Peter Morris is a Chartered Financial Planner at Cranwell Wealth Solutions who have wealth management branches in Uckfield and Heathfield. Peter has worked for Cranwell Wealth Solutions for many years and has always held a strong interest in the subject of later life planning. He has since specialised in the discipline and has recently qualified as a full member of The Society of Later Life Advisers (SOLLA). Here Peter tells us about why he has such a passion for this topic and what people can do to better plan for later life.
You have taken a keen interest in the specific area of later life planning within financial advice, what was it that drew you to this topic?
I feel this area is challenging for many. Often, loved ones are asked at short notice, to take over their parents or family members finances and make educated choices for them. With the costs of care increasing year on year and in the South East often being over £1,000 a week it’s a big commitment. Having someone who can explain the financial impact, options and considerations at that time can make a positive difference.*
Can you explain what the SOLLA do?
SOLLA helps people and their families find trusted accredited financial advisers who understand financial needs in later life. The SOLLA was established in 2008 as a not for profit organisation dedicated to higher standards and accessibility to regulated financial advice for older people and their families. There are no shareholders and any profit is used to sustain the Society and its objectives.
Congratulations on becoming a full member of The SOLLA, how did this come about?
Previously I have completed exams in Long Term Care, Equity Release and St. James’s Place Later Life Planning to get to this stage. I then had to prove to The SOLLA that I had detailed knowledge in all areas of financial matters that may be relevant as people get older. Including, pensions, state support, options for those who are approaching or need care, impacts on their estates and also the legal documentation. This was by way of a two hour video assessment, which was very testing. Finally I needed to evidence that I have the right support available to me through St. James’s Place and procedures to document how I make sure vulnerable clients are looked after properly.
What are the benefits of this to people now seeking your advice on later life planning?
I feel in a great place to support clients, both existing and new, with their needs whatever they may be. Particularly for those in care or who may have a care need on the horizon, it can be a challenging and difficult period. For some there may be time to plan, others have to react to sudden changes, with many uncertainties. My clients appreciate the advice and support I can give them and their loved ones.
What is the biggest surprise most people have when they first understand the prospect of planning for later life?
I think there are a couple of surprises, firstly the costs that those who need care have to suffer often come as a shock. Also when attorney’s start to step into the shoes of the individual many are surprised by the complexity of this, given they don’t necessarily have a full understanding of the individuals finances prior to that.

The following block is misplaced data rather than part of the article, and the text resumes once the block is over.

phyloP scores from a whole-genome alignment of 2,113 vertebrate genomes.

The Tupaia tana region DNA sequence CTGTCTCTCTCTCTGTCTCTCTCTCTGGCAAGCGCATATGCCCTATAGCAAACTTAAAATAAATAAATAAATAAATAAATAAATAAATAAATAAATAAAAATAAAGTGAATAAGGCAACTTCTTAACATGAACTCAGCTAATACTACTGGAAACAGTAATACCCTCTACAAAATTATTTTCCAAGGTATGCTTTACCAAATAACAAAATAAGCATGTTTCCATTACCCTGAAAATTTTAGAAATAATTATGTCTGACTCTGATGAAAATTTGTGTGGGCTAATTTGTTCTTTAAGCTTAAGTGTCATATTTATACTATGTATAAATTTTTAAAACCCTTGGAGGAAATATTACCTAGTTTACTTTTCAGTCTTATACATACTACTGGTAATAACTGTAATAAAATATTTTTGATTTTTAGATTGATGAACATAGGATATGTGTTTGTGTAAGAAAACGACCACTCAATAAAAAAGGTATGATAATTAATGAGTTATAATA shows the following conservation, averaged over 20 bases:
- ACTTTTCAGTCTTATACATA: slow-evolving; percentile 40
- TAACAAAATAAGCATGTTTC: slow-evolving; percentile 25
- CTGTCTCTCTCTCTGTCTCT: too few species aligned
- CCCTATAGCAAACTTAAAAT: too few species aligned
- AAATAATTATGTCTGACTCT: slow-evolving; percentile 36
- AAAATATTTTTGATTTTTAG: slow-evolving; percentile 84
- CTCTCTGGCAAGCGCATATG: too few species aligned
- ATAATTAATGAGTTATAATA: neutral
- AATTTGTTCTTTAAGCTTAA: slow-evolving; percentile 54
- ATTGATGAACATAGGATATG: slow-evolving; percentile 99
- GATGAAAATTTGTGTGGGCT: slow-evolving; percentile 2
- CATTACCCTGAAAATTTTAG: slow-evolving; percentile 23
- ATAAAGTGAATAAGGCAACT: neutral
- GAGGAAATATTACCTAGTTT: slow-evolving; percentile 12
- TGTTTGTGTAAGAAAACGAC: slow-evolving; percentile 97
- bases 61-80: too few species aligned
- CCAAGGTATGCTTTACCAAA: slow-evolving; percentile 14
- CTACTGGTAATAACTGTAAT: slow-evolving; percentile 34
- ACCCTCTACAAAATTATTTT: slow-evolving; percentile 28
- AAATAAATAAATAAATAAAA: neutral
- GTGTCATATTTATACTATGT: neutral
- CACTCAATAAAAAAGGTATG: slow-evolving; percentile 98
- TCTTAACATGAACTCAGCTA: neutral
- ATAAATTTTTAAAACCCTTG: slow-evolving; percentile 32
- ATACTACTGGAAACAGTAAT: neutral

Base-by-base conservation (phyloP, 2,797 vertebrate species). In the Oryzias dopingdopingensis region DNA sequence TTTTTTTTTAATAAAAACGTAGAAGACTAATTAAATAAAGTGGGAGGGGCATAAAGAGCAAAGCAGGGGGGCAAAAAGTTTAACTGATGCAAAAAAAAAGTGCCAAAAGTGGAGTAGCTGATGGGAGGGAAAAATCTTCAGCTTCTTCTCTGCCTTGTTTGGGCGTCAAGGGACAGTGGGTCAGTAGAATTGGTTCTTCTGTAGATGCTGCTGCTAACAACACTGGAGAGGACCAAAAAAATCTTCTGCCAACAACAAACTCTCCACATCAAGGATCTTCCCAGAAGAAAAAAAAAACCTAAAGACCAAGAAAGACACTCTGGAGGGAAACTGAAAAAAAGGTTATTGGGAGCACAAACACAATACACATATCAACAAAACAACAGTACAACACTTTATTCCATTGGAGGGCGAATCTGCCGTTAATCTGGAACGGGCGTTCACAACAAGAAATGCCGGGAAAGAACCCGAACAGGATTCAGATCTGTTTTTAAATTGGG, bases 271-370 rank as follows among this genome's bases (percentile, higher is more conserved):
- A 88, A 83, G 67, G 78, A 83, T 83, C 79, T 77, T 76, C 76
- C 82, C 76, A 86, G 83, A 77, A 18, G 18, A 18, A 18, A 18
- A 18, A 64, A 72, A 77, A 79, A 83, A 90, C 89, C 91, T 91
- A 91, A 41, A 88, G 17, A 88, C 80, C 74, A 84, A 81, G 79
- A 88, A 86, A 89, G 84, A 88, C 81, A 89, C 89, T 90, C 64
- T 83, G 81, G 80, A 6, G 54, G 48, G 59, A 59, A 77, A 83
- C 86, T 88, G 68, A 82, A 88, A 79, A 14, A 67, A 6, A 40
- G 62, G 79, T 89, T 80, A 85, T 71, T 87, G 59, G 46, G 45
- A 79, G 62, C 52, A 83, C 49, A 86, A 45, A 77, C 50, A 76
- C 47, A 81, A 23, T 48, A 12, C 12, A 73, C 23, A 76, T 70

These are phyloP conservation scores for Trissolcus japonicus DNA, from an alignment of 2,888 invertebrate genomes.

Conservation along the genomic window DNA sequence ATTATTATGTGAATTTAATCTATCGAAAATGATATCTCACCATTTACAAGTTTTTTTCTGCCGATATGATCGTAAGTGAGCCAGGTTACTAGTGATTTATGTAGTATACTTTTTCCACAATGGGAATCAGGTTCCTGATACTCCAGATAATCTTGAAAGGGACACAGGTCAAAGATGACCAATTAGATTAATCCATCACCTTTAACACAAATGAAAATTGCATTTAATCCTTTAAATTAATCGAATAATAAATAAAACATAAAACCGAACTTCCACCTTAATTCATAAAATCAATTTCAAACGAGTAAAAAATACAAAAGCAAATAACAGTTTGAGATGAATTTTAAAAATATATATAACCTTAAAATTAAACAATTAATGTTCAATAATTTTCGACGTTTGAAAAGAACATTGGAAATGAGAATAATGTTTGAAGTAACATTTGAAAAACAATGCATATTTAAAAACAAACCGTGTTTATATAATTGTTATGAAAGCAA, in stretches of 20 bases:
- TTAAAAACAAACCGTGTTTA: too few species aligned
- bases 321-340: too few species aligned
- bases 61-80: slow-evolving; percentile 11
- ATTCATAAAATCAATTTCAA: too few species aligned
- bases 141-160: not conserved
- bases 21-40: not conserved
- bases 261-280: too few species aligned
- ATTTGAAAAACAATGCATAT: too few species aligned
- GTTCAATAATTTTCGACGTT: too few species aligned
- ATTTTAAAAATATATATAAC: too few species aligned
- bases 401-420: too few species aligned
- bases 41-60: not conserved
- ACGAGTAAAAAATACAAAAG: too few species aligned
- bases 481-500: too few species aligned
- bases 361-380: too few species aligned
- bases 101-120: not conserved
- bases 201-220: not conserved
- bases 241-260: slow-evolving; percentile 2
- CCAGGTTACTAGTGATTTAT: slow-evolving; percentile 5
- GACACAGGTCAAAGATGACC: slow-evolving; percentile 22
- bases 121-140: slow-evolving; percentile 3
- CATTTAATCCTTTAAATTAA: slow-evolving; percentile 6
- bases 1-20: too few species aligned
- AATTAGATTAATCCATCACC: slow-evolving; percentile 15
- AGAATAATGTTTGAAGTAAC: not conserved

Finally for me having seen the statistics and predictions that in the next 21 years the number of people aged 85 and over is predicted to double from 1.6m to 3.2m, making this the fastest growing area of our population shows how many people this will affect.*
What advice can you give to people who have yet to start planning for later life care?
First and foremost, having the legal paperwork, including Lasting Power of Attorneys and Wills up to date and to hand is a great start. People may have not considered setting these up, and family may not know where to look to find them at the point when they are critical. Secondly, if possible, planning in advance for care allows you to take your time to make the important decisions and ensure you are getting all the support available. I appreciate this isn’t always possible but if not then knowing where to turn is the next best option.
Also, if you do have an attorney or attorneys in place, making sure they know what your views and wishes are and also giving them a summary of your finances. Trying to trawl through years of statements and files to work this all out can add to an already daunting task. It may not feel natural to ask for details on this, but it can certainly make a difference compared to trying to work it all out at short notice in an already stressful period.
What are the main challenges people face with later life planning?
The biggest challenge, aside from the cost, is knowing what options and support there is. Most people assume that the only solution is to draw down on cash deposits month by month. Whilst this is an option, there are alternative solutions which can help provide peace of mind for all involved.
Are there any plans for further training in this topic for you or do you feel happy with where you have got to with this in your career?
To maintain my full membership I am required to prove annually that I have been continuing to develop my knowledge and keep up to date with relevant changes that would affect clients. Then every 5 years I have to go through a full re-accreditation. This will ensure that I keep on my toes and up to date. Later life planning is an area I really enjoy to specialise in now.
For advice and help specifically from Peter Morris on later life planning for you or a loved one, please don’t hesitate to get in touch.
Will writing and Powers of Attorney involve the referral to a service that is separate and distinct to those offered by St. James's Place and are not regulated by the Financial Conduct Authority.